Political rule before and after the ″Arabellion″ Internal colonialism and counter-revolution
The term ″internal colonialism″ was coined by Latin American authors who used it to describe the relationship of ruling elites to their people. This form of rule can be called colonial, they argued, because the exploitation upon which it is based is very similar to the behaviour engaged in by external colonial powers when subjugating nations.
Elites commandeer the state institutions and use them to impose their own interests, without considering the welfare of the poorer sections of the population. They control the economy and trade, and deploy the army and police force illegally to suppress dissent and drive back competing political forces.
And while the economic situation of the people deteriorates and no one is there to protect them, the elites live in fortified residential complexes, send their children to private schools, take advantage of all the basic supply systems and services, and live a life of luxury, ignoring the plight of the majority.
This exploitative colonial model can be found at its worst in the Arab and Islamic world. It first arose in the 1970s in Pakistan, where the lion's share of the national budget has always gone to the army, which in turn competes with the private sector in trade and industry. Officers' families live in their own housing complexes isolated from the civilian population and their children go to private schools and get scholarships, while the majority of Pakistanis live in poverty, have no access to public services and health care, and receive only a meagre education.
Colonialism on the inside: the example of the Egyptian army
The Pakistani model made its way to Egypt in the 1980s. After Egypt signed a peace treaty with Israel in 1979, the Egyptian army was transformed into a commercial enterprise. The ruling class immediately segregated itself from the people and moved to special neighbourhoods with their own supermarkets, clubs and private schools, as well as their own electricity and water supply and special surveillance systems. By contrast, the majority of Egyptians have no access to public supply systems and are unable to find work, while living costs continue to rise and resources dwindle.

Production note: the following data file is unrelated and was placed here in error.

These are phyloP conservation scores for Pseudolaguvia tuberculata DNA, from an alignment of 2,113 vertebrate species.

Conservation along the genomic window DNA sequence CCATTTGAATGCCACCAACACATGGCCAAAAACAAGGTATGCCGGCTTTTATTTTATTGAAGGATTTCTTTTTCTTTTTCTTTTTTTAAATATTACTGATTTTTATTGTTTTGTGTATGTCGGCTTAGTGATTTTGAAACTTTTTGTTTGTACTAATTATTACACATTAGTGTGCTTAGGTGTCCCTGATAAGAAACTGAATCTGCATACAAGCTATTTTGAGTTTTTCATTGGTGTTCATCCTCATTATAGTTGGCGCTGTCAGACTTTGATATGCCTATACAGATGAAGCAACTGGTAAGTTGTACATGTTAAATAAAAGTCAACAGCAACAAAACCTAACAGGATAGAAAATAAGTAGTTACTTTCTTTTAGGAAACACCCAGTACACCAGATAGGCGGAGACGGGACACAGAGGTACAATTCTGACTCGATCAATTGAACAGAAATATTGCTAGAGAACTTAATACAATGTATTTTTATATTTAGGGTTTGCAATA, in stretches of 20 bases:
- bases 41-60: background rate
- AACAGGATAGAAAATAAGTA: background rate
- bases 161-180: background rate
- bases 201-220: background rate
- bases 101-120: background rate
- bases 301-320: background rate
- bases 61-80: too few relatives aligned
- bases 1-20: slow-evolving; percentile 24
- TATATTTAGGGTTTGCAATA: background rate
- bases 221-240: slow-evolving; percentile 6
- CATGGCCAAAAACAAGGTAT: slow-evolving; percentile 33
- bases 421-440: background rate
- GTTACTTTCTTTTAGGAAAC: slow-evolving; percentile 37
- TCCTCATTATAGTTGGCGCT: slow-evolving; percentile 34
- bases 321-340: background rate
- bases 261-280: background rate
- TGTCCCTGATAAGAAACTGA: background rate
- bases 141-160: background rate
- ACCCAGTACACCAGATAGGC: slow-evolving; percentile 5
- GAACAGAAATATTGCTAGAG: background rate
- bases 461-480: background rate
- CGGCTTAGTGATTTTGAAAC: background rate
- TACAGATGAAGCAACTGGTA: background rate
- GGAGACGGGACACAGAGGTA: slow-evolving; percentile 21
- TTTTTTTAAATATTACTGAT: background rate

The Arab Spring clearly demonstrated how the Arab military regimes are practising internal colonialism. This is revealed each time a country's rulers create and expand fortified colonies for themselves. The elite residents of such colonies then no longer need to worry their heads about the survival of the common people. This scheme is evident in all nations that have freed themselves from European colonialism only to succumb to an internal form of the very same system. Faced with this relentless situation, some of those affected even long for a return to colonialism from the outside.
This is exactly what happened in Syria under Assad, in Tunisia under Ben Ali, in Libya under Gaddafi and in Yemen under Salih. Everywhere we see the same picture of ruling elites who tried to secure the approval of the big powers, as well as their own special privileges. At the same time, they displayed nothing but indifference and arrogance towards their own people.
Syria as Assad's private farm
Syria can arguably be considered the worst example of internal colonialism in the Arab world. This is not only because the Assad regime has proved to be among the bloodiest and most brutal of colonial regimes, but also because it is obviously prepared to sacrifice its sovereignty, dignity, land and honour, to mortgage the future of the country, to ally itself with greedy outside powers and to placate its real adversaries merely to perpetuate an autocracy.
The Arab Spring tried to overcome this situation and put people in a position to elect their own leaders and then call them to account. One revolt followed another, while the military regimes crushed all demands for reform and carried on with their own internal colonialism. As was to be expected, the deep-rooted state that had evolved over decades launched a series of counter-revolutions to prevent the reform movements from achieving their goals.
But these, too, will fail, because they aim at maintaining regimes – now little more than hollow facades – that are riddled with corruption. All signs indicate that the Arab peoples will cast off internal colonialism, and that the military regimes, which deploy their weapons and repression mechanisms against their own people, will gradually be smothered by their own intrigues, crimes and corruption. The Arab peoples will then be able to breathe again, and the nightmare of tyranny will come to an end.
Despite the repression and despotism they have suffered, or perhaps for that very reason, the peoples will find their way to freedom!
© Qantara.de 2015
Translated from the German by Jennifer Taylor
The Syrian journalist and political scientist Louay Safi is the author of numerous books on the Arabellion.